1. The image of labyrinthine lines is a gift to me from several years of reading with my son Serge Bloch’s The Big Adventure of a Little Line (Thames & Hudson, 2016). Also Tim Ingold’s The Life of Lines (Routledge, 2015), and Anni Albers’s knots and threads.

2. Presentation at “Fields 2—Attachments and Unknowns”, a gathering curated by May Adadol Ingawanij and Erin Gleeson, Sa Sa Bassac, Phnom Penh, Jan. 2017.

3. Thanavi Chotpradit, J. Pilapil Jacobo, Eileen Legaspi-Ramirez, et al., “Terminologies of ‘Modern’ and ‘Contemporary’ ‘Art’ in Southeast Asia’s Vernacular Languages: Indonesian, Javanese, Khmer, Lao, Malay, Myanmar/Burmese, Tagalog/Filipino, Thai and Vietnamese”, Southeast of Now: Directions in Contemporary and Modern Art in Asia 2, 2 (2018): 65–95.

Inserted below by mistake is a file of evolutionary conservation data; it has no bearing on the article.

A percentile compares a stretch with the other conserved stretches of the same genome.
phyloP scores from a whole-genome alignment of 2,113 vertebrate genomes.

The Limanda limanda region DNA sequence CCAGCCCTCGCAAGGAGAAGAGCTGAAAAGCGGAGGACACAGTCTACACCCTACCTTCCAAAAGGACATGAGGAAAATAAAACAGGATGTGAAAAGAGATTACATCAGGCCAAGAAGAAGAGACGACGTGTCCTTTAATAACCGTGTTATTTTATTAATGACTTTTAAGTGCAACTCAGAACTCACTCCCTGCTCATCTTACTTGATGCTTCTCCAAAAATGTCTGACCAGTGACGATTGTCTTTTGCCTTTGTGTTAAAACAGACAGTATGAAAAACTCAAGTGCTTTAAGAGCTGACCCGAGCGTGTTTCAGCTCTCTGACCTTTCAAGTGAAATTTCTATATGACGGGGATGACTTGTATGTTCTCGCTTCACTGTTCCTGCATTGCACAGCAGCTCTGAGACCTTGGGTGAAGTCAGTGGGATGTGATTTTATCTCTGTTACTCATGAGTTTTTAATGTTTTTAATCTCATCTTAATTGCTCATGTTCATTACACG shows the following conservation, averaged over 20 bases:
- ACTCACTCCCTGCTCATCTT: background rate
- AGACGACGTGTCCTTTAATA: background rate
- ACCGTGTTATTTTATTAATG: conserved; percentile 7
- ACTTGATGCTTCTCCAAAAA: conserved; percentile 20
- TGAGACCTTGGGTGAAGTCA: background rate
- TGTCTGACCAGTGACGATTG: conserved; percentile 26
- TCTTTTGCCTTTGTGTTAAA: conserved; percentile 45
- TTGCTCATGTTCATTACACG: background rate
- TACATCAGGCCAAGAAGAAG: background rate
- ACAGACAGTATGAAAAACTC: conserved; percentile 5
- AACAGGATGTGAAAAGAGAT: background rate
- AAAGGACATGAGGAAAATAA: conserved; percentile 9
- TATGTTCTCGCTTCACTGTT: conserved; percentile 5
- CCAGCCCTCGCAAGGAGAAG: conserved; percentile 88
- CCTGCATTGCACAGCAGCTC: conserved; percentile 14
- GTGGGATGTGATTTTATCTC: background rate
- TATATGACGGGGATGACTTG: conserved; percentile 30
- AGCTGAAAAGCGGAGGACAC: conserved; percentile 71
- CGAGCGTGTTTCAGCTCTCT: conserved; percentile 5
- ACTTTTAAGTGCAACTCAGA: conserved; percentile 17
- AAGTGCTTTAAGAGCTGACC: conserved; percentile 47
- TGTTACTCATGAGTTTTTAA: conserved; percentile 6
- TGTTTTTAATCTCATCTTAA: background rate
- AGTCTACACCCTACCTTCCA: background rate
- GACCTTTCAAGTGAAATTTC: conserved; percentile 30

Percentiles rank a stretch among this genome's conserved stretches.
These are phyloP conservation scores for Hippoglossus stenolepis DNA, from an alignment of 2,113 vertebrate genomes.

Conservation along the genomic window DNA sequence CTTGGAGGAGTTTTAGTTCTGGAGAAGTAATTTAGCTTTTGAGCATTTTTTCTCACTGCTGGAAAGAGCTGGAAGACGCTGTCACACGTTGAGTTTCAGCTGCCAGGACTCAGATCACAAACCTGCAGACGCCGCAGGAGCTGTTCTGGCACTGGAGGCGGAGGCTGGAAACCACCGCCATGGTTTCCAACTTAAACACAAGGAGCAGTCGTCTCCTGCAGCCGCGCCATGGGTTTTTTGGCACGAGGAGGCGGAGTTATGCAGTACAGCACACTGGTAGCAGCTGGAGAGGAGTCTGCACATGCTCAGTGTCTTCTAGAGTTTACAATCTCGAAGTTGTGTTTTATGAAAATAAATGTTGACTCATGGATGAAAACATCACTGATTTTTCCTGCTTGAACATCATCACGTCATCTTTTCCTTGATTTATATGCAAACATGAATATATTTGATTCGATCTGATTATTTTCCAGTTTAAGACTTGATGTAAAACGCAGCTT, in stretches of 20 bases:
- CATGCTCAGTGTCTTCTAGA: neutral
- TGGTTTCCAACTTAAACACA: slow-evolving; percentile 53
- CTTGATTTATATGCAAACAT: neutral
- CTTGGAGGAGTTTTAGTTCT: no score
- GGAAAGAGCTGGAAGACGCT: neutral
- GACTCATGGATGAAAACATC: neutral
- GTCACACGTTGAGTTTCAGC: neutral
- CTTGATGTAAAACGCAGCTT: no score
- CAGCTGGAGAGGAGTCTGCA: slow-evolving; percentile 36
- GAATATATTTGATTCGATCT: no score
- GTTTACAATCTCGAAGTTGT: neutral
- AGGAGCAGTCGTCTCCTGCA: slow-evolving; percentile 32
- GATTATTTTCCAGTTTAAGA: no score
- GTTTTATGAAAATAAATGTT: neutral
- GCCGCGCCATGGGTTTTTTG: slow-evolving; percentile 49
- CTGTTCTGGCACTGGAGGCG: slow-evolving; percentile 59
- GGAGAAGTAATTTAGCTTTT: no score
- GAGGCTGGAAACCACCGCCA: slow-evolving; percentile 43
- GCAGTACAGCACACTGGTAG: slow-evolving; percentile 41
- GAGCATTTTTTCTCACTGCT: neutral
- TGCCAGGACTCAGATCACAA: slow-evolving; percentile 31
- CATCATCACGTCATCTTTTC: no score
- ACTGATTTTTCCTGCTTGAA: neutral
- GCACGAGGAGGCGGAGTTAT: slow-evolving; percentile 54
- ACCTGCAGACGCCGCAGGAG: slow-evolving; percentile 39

4. Erika Tan, “Archival Turns/Transnational Returns”, Projek Dialog, Kuala Lumpur, 14 February 2018.

5. See Eileen Legaspi-Ramirez, “Art on the Back Burner: Gender as the Elephant in the Room of Southeast Asian Art Histories”, in this issue.

6. Ashley Thompson, Engendering the Buddhist State: Territory, Sovereignty and Sexual Difference in the Inventions of Angkor (Routledge, 2016), chapter 2.

7. Keller Easterling, Medium Design (Strelka Press, 2018).

8. “What Time Is It? Technologies of Life in the Contemporary”, conference, Sarai-CSDS and Raqs Media Collective, New Delhi, Dec. 2017.

9. See my article “Art’s Potentiality Revisited: Araya Rasdjarmrearnsook’s Late Style and Chiang Mai Social Installation”, in Artist-to-Artist: Independent Art Festivals in Chiang Mai, ed. David Teh and David Morris (London: Afterall Books, 2018), pp. 252–63.